Most alternative cryptocurrencies, known as altcoins or clone coins, are fundamentally similar to Bitcoin. They can be “mined” by computers that run complicated equations to create these new assets that can be stored online or offline. In 2013, Markus had tried using his gaming computer to mine Bitcoin when he wasn’t gaming, but said that he found that it “was a very slow and expensive process.”

Using a guide he found online, Markus taught himself how to create his own altcoin. His first was “Bells,” based on the currency in the popular Nintendo life simulator “Animal Crossing,” which he said “flopped.” After spending some time in an internet chat room, he was directed to the Adobe developer Jackson Palmer, who had purchased the Dogecoin.com domain name.

“I found that there was a huge market with new coins coming out daily, and at times hourly, all touting how they were going to become worth zillions and take over the galaxy,” Markus said. “I thought it was silly, and also thought that, considering there were so many coming out, it was probably easy to make.”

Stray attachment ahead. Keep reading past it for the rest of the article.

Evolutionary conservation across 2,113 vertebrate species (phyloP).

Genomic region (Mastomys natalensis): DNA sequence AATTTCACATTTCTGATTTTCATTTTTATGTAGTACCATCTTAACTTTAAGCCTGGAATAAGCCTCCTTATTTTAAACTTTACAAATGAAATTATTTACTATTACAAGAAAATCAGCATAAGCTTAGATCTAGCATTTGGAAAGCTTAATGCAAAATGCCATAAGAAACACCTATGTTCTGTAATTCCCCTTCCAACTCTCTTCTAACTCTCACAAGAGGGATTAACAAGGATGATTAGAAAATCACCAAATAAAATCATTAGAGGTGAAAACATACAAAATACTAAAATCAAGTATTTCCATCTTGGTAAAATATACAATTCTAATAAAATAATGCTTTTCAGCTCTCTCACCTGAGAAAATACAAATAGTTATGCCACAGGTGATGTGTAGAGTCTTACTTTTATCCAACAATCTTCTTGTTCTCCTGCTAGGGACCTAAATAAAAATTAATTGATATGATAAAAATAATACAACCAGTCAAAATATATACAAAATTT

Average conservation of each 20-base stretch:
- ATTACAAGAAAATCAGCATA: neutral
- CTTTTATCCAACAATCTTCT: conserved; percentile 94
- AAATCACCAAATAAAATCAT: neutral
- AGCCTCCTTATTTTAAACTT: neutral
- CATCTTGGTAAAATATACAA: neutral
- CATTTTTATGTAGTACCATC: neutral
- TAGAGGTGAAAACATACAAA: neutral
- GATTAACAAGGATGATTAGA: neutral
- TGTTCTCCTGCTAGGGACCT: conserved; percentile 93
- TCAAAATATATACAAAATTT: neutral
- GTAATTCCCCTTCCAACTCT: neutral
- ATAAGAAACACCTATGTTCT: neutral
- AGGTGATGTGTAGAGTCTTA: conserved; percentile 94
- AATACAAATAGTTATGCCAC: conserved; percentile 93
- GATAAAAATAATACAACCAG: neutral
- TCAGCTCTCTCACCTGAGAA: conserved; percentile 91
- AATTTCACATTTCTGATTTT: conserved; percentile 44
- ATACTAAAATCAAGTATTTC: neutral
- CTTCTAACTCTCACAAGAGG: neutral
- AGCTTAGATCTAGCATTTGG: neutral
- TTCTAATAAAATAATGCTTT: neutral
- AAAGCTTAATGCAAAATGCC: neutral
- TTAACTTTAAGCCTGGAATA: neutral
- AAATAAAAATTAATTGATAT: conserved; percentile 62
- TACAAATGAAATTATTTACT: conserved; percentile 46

Doge, one of the internet’s earliest memes to break through to the mainstream, features a 2010 picture of a yellow Shiba Inu looking quizzically into the camera. In 2013, the meme template of two-word phrases juxtaposed with the curious canine gained worldwide appeal, making it the perfect target for this project.

The pair collaborated, creating a currency so ingrained in meme culture that it would be impossible to take seriously. The website was covered with Comic Sans font, a popular motif of the Doge meme inspired by gibberish such as “much wow” and “so currency.”